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Baker says Superspeedway still has promise

Larry Woody • Jan 14, 2016 at 8:30 AM

Gary Baker, one-time operator of some of NASCAR's most successful racetracks, says Nashville Superspeedway could be revived and turned into a successful venue - and he might be interested in doing it himself.

"If someone wanted to call and discuss it, I'd listen," Baker said last week in discussing the prospects of the Gladeville facility that is entering its fifth season of idleness.

"Could the track be successful under the right conditions? The short answer is 'Yes.'" Baker said. "The question is, can those conditions be met?"

The Franklin resident said he was contacted by Dover Motorsports five years ago when the parent company decided to sell the track after a decade of declining attendance.

"I had some discussions with Denis (Dover Motorsports CEO Denis McGlynn) at the time, but shortly afterwards it was announced that someone else had bought the track," Baker said.

That "someone else" was global technology company NeXovation, whose CEO Rob Sexton lives in Hendersonville. On May 29, 2014 it was announced that NeXovation was buying the track for $46 million, which included $18 million in Wilson County bond obligations.

However, repeated deadlines for closing the sale came and went, and finally last fall Dover said it would entertain new offers.

Is Baker interested?

"Again, the short answer is yes, but only under certain conditions," he said. "I would need to have people involved - including corporate Nashville - who are willing to make a serious commitment."

In addition to the purchase price, Baker said about $4 million needs to be invested in a "reconfiguration" of the 1.3-mile track.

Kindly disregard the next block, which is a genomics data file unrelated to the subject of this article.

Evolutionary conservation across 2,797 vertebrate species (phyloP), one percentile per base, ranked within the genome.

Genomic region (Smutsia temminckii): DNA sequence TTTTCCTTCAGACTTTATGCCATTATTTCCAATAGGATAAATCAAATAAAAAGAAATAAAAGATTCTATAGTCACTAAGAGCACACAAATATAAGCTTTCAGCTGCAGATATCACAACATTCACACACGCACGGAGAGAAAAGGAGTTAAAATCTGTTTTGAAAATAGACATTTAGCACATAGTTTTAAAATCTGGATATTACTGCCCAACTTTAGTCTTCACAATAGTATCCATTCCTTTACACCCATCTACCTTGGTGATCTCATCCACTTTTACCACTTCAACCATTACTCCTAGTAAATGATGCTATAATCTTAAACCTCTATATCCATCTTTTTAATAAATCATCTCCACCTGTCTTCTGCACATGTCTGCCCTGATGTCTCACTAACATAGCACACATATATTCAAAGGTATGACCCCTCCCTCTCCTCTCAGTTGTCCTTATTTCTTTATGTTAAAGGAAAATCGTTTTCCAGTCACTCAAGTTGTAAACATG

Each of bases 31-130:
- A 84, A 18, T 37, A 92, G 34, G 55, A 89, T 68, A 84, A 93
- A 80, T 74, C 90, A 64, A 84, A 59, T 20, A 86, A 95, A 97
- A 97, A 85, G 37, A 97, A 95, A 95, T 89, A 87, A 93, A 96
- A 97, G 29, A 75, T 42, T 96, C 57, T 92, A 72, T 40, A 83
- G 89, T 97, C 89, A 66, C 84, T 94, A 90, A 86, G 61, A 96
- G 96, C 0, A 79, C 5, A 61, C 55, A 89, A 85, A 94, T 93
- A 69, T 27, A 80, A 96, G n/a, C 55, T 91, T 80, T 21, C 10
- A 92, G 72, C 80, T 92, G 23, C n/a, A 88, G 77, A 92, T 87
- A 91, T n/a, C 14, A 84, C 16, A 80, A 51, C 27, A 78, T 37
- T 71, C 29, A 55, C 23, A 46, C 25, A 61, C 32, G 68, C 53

"You basically need to tear it up and start over," he said.

Baker, who has owned/operated NASCAR Cup-racing tracks in Nashville, Bristol and Atlanta, said from the start that the Superspeedway design was all wrong.

"They tried to build a hybrid track to fit both NASCAR and open-wheel racing, and ended up with a track that really wasn't suited for either," he said. "That was a big part of the problem. The racing wasn't very good and fans knew it, which is why attendance steadily declined."

While Baker is convinced the track could succeed under the right circumstances, he added that the "challenge is greater now ever."

"It's a much more challenging environment," he said, referring to declining NASCAR attendance and withering corporate sponsorships.

Last week Richmond (Va.) Raceway announced it was demolishing its backstretch grandstands, following a trend at other once sold-out venues like Talladega and Daytona. If major tracks like those are struggling to sell premier Sprint Cup tickets, it doesn't bode well for a track limited to second- and third-tier races - as was the Superspeedway.

Baker, however, is renowned for his innovation. It was his idea to light Bristol Motor Speedway, and night racing immediately turned the track into the most popular stop on the NASCAR circuit. Other tracks followed Baker's lead, and now night racing is a staple of the sport.

Baker, who also owned a public relations company, brought some the first untraditional corporate sponsors, such as Procter and Gamble, into the sport. Today such sponsors are routine, and invest hundreds of millions of dollars annually in NASCAR sponsorships.

As a tax attorney, Baker's clients included such mega stars as Johnny Cash, Waylon Jennings and others in the country music and entertainment community. He and music mogul Mike Curb were partners in a racing team, and those connections could help lure entertainment events to the Superspeedway.

Baker believes the track could also be used for testing by the numerous auto manufacturing companies in the area.

"There are a lot of uses for a racetrack besides racing," he said. "To be successful it would need to be a multi-use facility with other revenue sources in addition to racing."

In addition to the main track, the original design of the Gladeville facility included a road-racing course, drag strip, dirt track and short track. The latter three were never completed.

Baker, a former racer and team owner, has operated premier racetracks, been a major figure in the entertainment industry, and pioneered corporate advertising in stock car racing. He is an innovator and visionary who knows racing from its Middle Tennessee grass-roots to the top echelons at Daytona.

He could be the Superspeedway's best chance - and maybe it's only chance.

If Dover wants to talk, he's ready to listen.

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